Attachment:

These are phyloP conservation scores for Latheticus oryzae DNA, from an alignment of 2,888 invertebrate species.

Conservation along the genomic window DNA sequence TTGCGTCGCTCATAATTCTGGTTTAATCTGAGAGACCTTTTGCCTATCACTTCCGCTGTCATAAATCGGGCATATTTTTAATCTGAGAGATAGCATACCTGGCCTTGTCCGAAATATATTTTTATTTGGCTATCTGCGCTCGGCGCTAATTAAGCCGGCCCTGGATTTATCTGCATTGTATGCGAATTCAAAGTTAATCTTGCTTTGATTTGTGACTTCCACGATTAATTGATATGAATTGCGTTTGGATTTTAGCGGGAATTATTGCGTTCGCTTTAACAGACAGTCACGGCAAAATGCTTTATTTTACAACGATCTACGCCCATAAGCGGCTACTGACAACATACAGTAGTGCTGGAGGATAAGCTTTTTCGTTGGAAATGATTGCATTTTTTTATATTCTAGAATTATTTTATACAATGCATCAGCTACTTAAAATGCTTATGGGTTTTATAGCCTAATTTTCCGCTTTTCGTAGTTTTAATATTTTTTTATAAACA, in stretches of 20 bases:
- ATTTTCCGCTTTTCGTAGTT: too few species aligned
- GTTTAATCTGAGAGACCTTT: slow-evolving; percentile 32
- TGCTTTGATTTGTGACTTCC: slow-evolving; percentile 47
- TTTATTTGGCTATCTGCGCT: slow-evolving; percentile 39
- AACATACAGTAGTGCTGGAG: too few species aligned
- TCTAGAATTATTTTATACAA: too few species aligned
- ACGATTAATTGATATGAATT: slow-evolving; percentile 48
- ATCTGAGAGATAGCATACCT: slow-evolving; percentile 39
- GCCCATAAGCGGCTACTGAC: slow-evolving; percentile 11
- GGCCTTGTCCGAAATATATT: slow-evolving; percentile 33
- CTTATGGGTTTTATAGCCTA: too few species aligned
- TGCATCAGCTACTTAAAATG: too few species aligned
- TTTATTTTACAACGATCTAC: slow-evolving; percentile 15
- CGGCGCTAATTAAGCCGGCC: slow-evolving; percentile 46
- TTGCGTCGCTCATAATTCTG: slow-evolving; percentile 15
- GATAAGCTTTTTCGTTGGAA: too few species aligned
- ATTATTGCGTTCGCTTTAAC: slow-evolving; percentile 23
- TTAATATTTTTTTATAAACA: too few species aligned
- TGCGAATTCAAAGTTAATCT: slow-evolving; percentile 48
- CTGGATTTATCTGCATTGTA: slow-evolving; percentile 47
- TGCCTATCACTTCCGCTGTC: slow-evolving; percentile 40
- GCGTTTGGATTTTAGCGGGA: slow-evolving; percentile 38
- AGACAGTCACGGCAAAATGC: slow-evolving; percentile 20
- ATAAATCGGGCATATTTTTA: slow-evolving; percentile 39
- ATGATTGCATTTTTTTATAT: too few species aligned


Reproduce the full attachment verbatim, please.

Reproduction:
These are phyloP conservation scores for Latheticus oryzae DNA, from an alignment of 2,888 invertebrate species.

Conservation along the genomic window DNA sequence TTGCGTCGCTCATAATTCTGGTTTAATCTGAGAGACCTTTTGCCTATCACTTCCGCTGTCATAAATCGGGCATATTTTTAATCTGAGAGATAGCATACCTGGCCTTGTCCGAAATATATTTTTATTTGGCTATCTGCGCTCGGCGCTAATTAAGCCGGCCCTGGATTTATCTGCATTGTATGCGAATTCAAAGTTAATCTTGCTTTGATTTGTGACTTCCACGATTAATTGATATGAATTGCGTTTGGATTTTAGCGGGAATTATTGCGTTCGCTTTAACAGACAGTCACGGCAAAATGCTTTATTTTACAACGATCTACGCCCATAAGCGGCTACTGACAACATACAGTAGTGCTGGAGGATAAGCTTTTTCGTTGGAAATGATTGCATTTTTTTATATTCTAGAATTATTTTATACAATGCATCAGCTACTTAAAATGCTTATGGGTTTTATAGCCTAATTTTCCGCTTTTCGTAGTTTTAATATTTTTTTATAAACA, in stretches of 20 bases:
- ATTTTCCGCTTTTCGTAGTT: too few species aligned
- GTTTAATCTGAGAGACCTTT: slow-evolving; percentile 32
- TGCTTTGATTTGTGACTTCC: slow-evolving; percentile 47
- TTTATTTGGCTATCTGCGCT: slow-evolving; percentile 39
- AACATACAGTAGTGCTGGAG: too few species aligned
- TCTAGAATTATTTTATACAA: too few species aligned
- ACGATTAATTGATATGAATT: slow-evolving; percentile 48
- ATCTGAGAGATAGCATACCT: slow-evolving; percentile 39
- GCCCATAAGCGGCTACTGAC: slow-evolving; percentile 11
- GGCCTTGTCCGAAATATATT: slow-evolving; percentile 33
- CTTATGGGTTTTATAGCCTA: too few species aligned
- TGCATCAGCTACTTAAAATG: too few species aligned
- TTTATTTTACAACGATCTAC: slow-evolving; percentile 15
- CGGCGCTAATTAAGCCGGCC: slow-evolving; percentile 46
- TTGCGTCGCTCATAATTCTG: slow-evolving; percentile 15
- GATAAGCTTTTTCGTTGGAA: too few species aligned
- ATTATTGCGTTCGCTTTAAC: slow-evolving; percentile 23
- TTAATATTTTTTTATAAACA: too few species aligned
- TGCGAATTCAAAGTTAATCT: slow-evolving; percentile 48
- CTGGATTTATCTGCATTGTA: slow-evolving; percentile 47
- TGCCTATCACTTCCGCTGTC: slow-evolving; percentile 40
- GCGTTTGGATTTTAGCGGGA: slow-evolving; percentile 38
- AGACAGTCACGGCAAAATGC: slow-evolving; percentile 20
- ATAAATCGGGCATATTTTTA: slow-evolving; percentile 39
- ATGATTGCATTTTTTTATAT: too few species aligned